The volume of claims for antidepressants in 2020 is set to exceed 2019 numbers by a significant margin, says pharmacy benefits manager, Express Scripts Canada. The company also says drug classes most affected by the pandemic include treatments for respiratory ailments and infections.
Most notably, Express Scripts Canada says drug claim volume for antidepressants reached 97 per cent of 2019’s total claims before the end of August 2020. More, claims for antidepressant medications from new claimants saw a 20 per cent increase as of August 31. Quebec and Newfoundland saw a higher than average incidence of people being diagnosed and treated for mental health issues, as Quebec was hit earliest, and possibly hardest by the COVID-19 virus. “Newfoundland has been hit hardest, by far, economically,” says Dr. Dorian Lo, president of Express Scripts Canada. “We are seeing these correlations. We unfortunately expect the mental health epidemic to continue with the COVID pandemic. It will continue longer than the COVID-19 pandemic.”
Of the other two drug classes most affected, the company says claims for anti-infective drugs experienced a steep decline during the lockdown as better hygiene practices lowered the transmission of other infectious diseases, but also as fewer people visited their doctors for ear infections or the common cold. Claims for asthma or COPD (chronic obstructive pulmonary disease) drugs meanwhile, saw the greatest increase in volume and value of all therapeutic categories. Although controls were put in place to prevent stockpiling, Lo says there was a certain amount of “allowable stockpiling” which likely occurred as people prepared for self-isolation. “People were appropriately getting inhalers as a bit of a precaution, making sure that they had more than one inhaler around,” he says. Although there was a shortage of rescue inhalers in Canada, he says the supply in Canada is now about the same as it was before the pandemic.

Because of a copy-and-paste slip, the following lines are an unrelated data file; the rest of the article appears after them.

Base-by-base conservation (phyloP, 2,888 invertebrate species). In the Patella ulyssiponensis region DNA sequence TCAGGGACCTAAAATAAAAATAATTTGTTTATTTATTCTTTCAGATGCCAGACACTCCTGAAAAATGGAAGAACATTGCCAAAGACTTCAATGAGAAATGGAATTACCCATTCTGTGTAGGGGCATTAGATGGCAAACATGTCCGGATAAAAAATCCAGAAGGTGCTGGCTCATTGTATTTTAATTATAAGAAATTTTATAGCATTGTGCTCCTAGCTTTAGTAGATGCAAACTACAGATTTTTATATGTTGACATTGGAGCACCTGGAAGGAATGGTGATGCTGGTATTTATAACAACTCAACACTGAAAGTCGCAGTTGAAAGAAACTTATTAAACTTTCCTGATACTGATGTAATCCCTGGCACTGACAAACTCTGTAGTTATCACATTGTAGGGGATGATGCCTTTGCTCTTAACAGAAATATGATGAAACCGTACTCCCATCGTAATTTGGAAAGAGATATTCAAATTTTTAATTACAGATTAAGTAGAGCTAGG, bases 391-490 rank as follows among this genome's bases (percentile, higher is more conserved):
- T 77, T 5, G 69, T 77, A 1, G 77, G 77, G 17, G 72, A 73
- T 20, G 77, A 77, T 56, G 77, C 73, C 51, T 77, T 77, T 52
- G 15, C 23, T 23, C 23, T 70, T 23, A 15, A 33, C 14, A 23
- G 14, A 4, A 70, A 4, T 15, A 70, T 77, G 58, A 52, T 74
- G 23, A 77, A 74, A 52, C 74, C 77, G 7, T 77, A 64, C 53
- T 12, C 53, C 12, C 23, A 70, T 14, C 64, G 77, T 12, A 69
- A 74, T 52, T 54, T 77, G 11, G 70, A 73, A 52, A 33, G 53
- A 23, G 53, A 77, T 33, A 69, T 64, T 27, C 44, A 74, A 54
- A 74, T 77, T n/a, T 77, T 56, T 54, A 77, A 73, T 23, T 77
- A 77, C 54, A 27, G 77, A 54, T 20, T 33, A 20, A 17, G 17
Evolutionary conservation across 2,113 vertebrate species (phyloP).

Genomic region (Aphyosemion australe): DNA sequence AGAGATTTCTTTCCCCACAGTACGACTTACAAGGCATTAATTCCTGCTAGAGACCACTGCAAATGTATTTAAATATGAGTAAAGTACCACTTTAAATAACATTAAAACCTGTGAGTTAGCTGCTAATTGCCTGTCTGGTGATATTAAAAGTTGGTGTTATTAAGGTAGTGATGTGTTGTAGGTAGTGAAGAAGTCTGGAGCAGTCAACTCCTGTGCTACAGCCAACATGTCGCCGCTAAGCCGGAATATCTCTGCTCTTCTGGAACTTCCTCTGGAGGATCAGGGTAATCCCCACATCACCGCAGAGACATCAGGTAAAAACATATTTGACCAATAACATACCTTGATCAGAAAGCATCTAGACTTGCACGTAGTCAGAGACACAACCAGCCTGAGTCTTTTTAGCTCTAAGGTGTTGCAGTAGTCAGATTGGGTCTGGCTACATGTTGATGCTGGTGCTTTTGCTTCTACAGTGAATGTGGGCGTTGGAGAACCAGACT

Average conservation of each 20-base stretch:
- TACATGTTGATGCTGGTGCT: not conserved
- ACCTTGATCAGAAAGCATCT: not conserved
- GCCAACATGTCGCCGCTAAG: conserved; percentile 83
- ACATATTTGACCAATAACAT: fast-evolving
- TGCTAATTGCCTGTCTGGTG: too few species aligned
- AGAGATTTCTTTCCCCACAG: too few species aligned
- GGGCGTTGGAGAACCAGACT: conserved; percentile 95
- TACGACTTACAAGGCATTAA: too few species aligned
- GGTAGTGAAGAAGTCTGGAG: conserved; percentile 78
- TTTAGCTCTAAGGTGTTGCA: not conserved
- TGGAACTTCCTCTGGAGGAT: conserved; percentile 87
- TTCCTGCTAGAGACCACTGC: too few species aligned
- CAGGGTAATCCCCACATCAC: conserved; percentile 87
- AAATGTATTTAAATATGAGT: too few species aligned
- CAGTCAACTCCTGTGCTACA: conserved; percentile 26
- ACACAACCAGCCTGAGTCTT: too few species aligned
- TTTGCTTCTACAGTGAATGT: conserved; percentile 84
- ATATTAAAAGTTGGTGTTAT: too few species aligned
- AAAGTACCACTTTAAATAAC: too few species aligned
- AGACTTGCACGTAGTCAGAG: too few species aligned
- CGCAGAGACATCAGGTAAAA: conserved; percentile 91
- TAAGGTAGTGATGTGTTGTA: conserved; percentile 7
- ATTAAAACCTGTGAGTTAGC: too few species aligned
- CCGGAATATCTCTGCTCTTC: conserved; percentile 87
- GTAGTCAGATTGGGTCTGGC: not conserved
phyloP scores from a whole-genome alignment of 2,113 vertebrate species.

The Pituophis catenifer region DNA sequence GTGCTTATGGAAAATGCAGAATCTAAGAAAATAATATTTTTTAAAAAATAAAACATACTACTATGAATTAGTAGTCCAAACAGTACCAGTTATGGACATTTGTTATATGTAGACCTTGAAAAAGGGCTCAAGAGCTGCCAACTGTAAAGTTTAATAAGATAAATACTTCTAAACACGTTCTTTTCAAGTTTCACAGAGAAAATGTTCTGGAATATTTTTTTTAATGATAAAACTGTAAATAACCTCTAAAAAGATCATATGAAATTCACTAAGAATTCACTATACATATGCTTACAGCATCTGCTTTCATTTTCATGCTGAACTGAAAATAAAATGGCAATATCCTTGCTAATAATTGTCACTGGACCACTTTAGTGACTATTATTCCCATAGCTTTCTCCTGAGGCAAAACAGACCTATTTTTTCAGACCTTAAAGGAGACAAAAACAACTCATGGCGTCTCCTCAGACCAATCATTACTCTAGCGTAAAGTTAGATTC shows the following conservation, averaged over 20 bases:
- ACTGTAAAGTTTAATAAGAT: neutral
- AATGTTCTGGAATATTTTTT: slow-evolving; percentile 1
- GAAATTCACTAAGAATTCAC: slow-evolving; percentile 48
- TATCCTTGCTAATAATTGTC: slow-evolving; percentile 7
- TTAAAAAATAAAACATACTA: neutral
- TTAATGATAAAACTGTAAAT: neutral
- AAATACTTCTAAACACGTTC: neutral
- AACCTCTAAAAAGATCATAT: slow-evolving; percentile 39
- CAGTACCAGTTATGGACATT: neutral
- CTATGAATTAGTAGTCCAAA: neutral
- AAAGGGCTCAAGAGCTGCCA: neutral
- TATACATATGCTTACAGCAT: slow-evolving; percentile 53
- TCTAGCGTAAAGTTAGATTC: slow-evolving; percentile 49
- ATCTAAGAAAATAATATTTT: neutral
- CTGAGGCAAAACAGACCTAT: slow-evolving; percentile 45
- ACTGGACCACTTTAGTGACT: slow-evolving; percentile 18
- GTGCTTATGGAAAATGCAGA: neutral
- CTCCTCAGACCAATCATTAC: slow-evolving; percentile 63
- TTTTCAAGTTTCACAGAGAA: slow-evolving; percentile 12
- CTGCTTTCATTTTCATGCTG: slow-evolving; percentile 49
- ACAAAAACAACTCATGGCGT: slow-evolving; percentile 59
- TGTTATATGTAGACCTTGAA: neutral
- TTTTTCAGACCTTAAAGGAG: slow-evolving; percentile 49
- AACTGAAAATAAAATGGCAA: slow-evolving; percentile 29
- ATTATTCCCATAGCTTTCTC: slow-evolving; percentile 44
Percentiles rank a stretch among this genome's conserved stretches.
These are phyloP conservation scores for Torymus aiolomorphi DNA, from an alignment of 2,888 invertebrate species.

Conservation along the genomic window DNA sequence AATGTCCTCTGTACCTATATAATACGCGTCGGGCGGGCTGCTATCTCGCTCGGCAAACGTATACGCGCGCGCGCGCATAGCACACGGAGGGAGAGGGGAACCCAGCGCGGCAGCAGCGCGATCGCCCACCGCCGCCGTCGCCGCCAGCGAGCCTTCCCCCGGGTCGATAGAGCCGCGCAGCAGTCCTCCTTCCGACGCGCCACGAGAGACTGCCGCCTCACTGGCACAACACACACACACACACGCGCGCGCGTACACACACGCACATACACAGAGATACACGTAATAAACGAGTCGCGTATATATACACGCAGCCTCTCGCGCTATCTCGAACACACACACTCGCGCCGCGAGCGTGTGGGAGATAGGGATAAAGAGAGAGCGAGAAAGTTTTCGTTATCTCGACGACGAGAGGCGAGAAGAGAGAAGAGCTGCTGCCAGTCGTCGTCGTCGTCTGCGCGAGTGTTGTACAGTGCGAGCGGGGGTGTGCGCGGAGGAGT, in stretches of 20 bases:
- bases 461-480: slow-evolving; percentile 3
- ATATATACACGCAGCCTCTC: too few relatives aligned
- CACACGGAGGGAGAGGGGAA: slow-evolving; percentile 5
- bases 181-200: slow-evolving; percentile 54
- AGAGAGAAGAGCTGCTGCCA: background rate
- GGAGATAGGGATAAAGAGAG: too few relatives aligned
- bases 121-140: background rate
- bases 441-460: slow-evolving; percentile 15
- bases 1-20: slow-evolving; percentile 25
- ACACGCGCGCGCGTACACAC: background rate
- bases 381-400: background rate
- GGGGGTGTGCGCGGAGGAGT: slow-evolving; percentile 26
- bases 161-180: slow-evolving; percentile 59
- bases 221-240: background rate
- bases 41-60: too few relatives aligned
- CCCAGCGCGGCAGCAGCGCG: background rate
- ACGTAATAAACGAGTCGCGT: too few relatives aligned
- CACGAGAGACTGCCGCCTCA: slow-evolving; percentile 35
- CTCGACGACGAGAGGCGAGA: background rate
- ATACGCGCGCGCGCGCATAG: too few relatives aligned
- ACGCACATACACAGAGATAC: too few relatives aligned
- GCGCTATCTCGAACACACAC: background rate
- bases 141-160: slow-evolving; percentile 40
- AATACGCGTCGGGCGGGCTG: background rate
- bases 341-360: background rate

Overall, Express Scripts says claims volumes fluctuated as employees moved from the transition period before provincial lockdown orders were put in place, during self-isolation when schools and public spaces closed to support social distancing and in the re-opening phase as lockdown orders were relaxed. During the transition period, claims increased 14 per cent compared to 2019 numbers, as members stockpiled medication in preparation for self-isolation. During self-isolation, claims volumes decreased six per cent, before increasing five per cent relative to 2019 numbers in the re-opening months of the year.
Although it’s too early to tell what effect the pandemic will have this year on plan sponsors, Lo says the claims experience is only projected to increase by a few percentage points. “In general, the claims experience goes up by one or two per cent (each year),” Lo adds. “This year, although we have not come up with an official figure, it could be in the three to four per cent range.”